Corriere dello Sport (Guido D’Ubaldo) Roma left it until the last possible moment to reach the Coppa Italia semi-final. It needed a penalty from Totti, scored in the 7th minute of injury time, to seal the Giallorossi’s qualification to a two-legged tie against Lazio. Roma made life difficult for themselves against Cesena, who are currently in the relegation zone in Serie B, and were on the verge of going to extra time. Camplone’s team troubled the Giallorossi even in the first half, when they hit the post and created more opportunities than Roma. In the second half, after Dzeko had scored the opener, Garritano scored an equaliser and it took a last minute penalty for Roma to win a game that should have been a gimme. Roma looked distracted, particularly in defence where Manolas was a shadow of the player that has previously played so well this season.
Corriere dello Sport (Guido D’Ubaldo) After nearly 2 years of debates, appeals and political wrangling, a solution finally seems to have presented itself. Roma and Lazio’s senior management have been invited to go to the Viminale next Tuesday to resolve the issue of the barriers in the curve, which were imposed by the then Prefect Gabrielli and which have remained in the most popular areas of the stadium ever since. The Roman clubs’ representatives (Baldissoni for Roma, Lotito for Lazio) will be received by Minister of the Interior Marco Minniti and the Minister for Sport Luca Lotti, the person really behind the invitation, to find a solution that would come into effect before the end of the season.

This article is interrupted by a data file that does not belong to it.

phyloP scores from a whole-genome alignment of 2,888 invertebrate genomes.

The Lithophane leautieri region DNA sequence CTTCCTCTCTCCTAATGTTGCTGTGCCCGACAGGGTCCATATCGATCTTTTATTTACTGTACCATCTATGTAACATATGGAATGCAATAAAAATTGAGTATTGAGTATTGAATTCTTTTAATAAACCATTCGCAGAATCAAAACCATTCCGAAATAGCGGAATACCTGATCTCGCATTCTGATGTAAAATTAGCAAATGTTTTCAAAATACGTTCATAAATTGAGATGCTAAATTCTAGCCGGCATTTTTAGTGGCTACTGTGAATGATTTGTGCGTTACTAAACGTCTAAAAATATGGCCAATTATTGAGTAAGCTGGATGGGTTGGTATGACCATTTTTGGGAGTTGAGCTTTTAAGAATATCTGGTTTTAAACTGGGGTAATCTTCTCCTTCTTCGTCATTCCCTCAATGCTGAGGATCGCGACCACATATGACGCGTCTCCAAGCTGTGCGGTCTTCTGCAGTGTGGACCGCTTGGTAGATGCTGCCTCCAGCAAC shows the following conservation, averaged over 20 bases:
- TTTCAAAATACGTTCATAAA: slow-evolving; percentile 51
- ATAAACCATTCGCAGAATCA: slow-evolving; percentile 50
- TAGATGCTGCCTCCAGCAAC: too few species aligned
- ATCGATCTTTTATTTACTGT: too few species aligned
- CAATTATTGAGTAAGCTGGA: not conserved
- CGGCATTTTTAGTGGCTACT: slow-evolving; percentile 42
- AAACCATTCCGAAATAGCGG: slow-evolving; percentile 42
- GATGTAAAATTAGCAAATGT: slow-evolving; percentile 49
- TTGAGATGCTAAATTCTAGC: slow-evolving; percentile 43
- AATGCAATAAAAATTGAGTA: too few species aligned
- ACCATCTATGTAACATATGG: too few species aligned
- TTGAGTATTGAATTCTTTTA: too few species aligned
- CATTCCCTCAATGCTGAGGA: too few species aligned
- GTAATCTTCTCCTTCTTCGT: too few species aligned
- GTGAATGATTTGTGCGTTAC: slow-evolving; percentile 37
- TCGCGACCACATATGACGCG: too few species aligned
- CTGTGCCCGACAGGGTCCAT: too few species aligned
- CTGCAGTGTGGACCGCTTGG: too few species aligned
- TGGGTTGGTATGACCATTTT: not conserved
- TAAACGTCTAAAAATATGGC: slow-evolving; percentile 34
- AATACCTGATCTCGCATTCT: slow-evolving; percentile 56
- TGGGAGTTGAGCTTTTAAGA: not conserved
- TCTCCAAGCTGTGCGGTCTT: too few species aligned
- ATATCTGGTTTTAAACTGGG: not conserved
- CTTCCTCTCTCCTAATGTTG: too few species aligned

laroma24.it (Gabriele Conflitti) Jurisprudence. The science of law, invented – coincidentally – by the Romans. 2,000 years later, it is now being practiced against them with arguably deliberate precision. The Giudice Sportivo has once again decided to use its powers to use Roma as a guinea pig, experimenting on them using methods that have never been practiced before. Strootman’s suspension is just the latest example of a series of unfortunate coincidences – the Giallorossi have had to pay a heavy price for the existence of previously unused laws and regulations over the years.
L’Ultimo Uomo (Flavio Fusi) In a tense derby that was low on quality, the key to Roma’s victory was in the detail (and in a few tactical adjustments made by coach Luciano Spalletti).
Il Tempo (Alessandro Austini) If Rudiger’s interview with Il Tempo was supposed to be a provocation, then first Cataldi and then Lulic went straight for the bait. Last Thursday, the German said – apparently without malice – that “I don’t know Lazio very well, and I know even less about their coach. They’ll definitely be fired up, it’s an important game for both teams. It’s a derby with a lot of history, but I’m not worried and I’m not watching to see what Lazio are doing – I’d prefer to focus on our aim, which is to win. That’s all.” On Saturday, Cataldi replied with a tweet (“Who spoke? We don’t know who you are”) and while yesterday should have been the time to replace words with actions, things got worse afterwards when the players were interviewed on television.
La Repubblica (Matteo Pinci) If you had given him a pen and paper before the game, he might not have been able to write a better story: running towards the Roma supporters, having scored the decisive goal in his first derby since his comeback. And what better occasion than a derby, with a place in the Champions League up for grabs, to go back to being the real Kevin Strootman.
Il Tempo (Tiziano Carmellini) Roma’s win sent out a message to Juventus and Milan: they kept hold of 2nd place (which they share with the Rossoneri), they remain 4 points behind the leaders, and they won their 4th consecutive derby, Spalletti’s 5th overall. There are always 2 sides to the story in the derby: while the Giallorossi fans were delirious, their opponents are left to deal with the controversy and regrets of losing yet another derby (Lazio haven’t won this game since 2013).